“You may not be interested in war, but war may be interested in you” (p.1). How many of us want to read about war? Does it remind us all of pain, loss, blood and misery? Martin Van Creveld’s newest book, “More on War”, is not a story of these things. He uses examples drawn from military history to explain what war is and add more to what we already know on this difficult subject.
The book is a detailed, multilevel, and highly interesting work that proves Van Creveld’s status as one of the most prominent war and military experts in the world. The Israeli-Dutch scholar tries, and mostly succeeds in convincing his readers that “war is the most important thing […]; though it may come but once in a hundred years, it must be prepared for every day” (p. 1).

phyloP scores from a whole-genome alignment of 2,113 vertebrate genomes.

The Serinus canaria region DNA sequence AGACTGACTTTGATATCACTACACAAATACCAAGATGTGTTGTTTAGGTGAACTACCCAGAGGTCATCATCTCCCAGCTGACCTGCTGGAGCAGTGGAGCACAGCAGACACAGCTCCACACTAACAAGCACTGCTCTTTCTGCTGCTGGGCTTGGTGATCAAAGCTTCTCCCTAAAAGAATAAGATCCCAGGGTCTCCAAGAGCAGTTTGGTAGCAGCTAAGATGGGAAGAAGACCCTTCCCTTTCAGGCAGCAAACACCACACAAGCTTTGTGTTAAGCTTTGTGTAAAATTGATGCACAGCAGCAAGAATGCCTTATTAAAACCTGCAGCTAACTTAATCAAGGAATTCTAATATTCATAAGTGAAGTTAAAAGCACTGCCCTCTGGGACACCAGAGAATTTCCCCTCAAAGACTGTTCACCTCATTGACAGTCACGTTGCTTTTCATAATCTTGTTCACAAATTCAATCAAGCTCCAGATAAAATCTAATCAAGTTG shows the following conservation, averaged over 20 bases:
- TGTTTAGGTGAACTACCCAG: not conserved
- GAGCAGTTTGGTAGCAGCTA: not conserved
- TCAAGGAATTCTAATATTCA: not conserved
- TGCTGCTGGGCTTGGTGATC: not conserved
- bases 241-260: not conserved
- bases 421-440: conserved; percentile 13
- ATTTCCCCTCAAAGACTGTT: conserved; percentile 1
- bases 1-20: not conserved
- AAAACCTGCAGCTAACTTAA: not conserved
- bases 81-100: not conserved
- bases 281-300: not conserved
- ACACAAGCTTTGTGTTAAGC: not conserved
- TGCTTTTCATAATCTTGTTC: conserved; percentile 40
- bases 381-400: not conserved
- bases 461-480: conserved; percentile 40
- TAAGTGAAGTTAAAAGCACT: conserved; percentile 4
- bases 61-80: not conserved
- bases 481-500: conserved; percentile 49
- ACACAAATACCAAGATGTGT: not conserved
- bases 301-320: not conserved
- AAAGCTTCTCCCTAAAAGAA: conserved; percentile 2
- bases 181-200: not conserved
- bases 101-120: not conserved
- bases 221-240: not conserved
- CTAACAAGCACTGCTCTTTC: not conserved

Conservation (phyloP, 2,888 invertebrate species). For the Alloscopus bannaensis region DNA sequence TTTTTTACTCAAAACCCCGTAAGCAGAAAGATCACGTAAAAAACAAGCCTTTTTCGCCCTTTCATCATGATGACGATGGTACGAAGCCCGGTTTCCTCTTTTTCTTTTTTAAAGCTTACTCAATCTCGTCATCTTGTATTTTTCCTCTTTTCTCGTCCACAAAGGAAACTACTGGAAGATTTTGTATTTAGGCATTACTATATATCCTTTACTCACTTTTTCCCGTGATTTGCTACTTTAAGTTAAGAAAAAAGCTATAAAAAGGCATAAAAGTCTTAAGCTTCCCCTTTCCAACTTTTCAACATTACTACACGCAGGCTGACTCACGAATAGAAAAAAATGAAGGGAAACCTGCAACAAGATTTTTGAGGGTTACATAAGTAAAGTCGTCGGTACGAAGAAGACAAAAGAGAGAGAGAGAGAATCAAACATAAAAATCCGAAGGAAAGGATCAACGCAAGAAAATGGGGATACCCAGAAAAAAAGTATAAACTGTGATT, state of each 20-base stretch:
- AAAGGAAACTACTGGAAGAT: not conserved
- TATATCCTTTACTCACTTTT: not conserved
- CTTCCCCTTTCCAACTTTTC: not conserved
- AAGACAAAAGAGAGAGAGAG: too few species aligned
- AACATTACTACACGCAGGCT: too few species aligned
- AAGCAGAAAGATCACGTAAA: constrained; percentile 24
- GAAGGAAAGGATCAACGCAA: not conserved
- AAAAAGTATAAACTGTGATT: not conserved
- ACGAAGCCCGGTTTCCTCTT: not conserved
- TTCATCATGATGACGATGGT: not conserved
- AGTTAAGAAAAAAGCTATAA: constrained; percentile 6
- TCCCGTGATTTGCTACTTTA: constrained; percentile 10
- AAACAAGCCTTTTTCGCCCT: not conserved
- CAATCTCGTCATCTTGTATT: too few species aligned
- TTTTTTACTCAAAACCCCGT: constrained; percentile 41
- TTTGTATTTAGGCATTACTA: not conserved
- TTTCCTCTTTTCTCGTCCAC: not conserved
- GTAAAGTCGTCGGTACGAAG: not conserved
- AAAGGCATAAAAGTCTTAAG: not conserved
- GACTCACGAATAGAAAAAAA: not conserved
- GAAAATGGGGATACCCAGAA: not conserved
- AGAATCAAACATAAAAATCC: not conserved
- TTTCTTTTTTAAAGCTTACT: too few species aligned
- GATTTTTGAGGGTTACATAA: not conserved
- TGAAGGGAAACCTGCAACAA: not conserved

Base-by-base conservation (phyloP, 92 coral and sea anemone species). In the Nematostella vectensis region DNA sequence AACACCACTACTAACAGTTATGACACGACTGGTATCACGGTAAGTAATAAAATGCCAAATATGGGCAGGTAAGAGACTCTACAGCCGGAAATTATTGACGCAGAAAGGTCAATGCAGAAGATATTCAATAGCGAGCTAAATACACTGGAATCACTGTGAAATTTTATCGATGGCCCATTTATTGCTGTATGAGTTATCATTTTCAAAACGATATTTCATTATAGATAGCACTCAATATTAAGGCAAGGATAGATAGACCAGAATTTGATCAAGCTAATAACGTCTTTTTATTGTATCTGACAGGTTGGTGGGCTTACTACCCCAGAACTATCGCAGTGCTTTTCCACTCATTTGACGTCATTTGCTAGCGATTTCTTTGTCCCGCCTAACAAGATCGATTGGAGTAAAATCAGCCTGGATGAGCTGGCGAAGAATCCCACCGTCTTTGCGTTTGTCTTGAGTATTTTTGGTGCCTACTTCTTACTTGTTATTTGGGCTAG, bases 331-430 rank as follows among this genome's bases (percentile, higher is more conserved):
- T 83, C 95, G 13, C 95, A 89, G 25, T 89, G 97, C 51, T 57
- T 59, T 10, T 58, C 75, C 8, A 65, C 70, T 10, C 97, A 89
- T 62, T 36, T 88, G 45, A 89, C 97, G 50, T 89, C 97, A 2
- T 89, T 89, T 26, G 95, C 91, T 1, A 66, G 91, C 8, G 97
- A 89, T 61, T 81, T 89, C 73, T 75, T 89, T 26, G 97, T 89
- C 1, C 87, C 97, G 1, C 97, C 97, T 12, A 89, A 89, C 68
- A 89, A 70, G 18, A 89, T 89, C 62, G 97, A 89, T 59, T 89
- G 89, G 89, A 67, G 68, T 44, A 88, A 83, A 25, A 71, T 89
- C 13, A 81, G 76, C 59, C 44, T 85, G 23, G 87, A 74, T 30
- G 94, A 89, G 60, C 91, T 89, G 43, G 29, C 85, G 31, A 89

The book is a combination of numerous theories surrounding the field of war and military studies and offers numerous examples of historical events and prominent figures to support Van Creveld’s view that theorizing war is probably even more important than examination of the events: what is needed is analysis and multifaceted interpretation. He incorporates the words of scholars, philosophers and theorists to strengthen his opinions and to serve the purpose of the book: to teach what war is about, not merely to relate war episodes. Kant, Plato, Rousseau, Hegel, Nietzsche, Chomini, Flavius, Sun Tzu and Clausewitz are mentioned in every chapter; with the latter two being his favourites; the author shows that war, as a concept, has generated interesting debates throughout the centuries.